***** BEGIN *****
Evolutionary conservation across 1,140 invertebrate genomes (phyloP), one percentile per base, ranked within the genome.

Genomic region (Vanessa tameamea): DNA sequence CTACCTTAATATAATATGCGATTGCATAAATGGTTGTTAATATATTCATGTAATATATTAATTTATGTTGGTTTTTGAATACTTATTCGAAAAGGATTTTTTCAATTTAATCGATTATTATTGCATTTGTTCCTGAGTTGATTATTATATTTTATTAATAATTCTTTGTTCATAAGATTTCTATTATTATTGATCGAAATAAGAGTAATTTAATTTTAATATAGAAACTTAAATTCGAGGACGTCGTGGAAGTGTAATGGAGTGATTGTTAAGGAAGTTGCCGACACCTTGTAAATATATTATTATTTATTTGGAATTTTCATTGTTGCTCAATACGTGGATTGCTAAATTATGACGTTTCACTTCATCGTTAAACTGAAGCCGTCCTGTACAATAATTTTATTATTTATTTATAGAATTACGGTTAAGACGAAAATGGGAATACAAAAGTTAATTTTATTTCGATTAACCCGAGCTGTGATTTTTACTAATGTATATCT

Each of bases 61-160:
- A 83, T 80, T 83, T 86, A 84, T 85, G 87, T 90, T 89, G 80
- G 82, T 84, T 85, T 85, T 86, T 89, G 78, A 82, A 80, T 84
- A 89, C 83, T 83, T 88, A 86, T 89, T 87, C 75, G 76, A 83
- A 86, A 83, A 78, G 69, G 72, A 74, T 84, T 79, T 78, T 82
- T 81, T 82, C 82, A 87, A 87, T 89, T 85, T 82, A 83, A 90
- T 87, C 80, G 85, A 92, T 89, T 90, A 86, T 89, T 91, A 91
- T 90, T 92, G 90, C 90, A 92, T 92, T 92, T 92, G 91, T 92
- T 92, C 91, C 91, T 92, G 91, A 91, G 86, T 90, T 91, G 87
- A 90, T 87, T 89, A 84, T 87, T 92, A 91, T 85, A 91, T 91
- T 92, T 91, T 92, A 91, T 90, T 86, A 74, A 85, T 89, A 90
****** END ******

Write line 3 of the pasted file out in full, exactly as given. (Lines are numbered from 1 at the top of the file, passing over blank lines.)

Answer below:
Each of bases 61-160: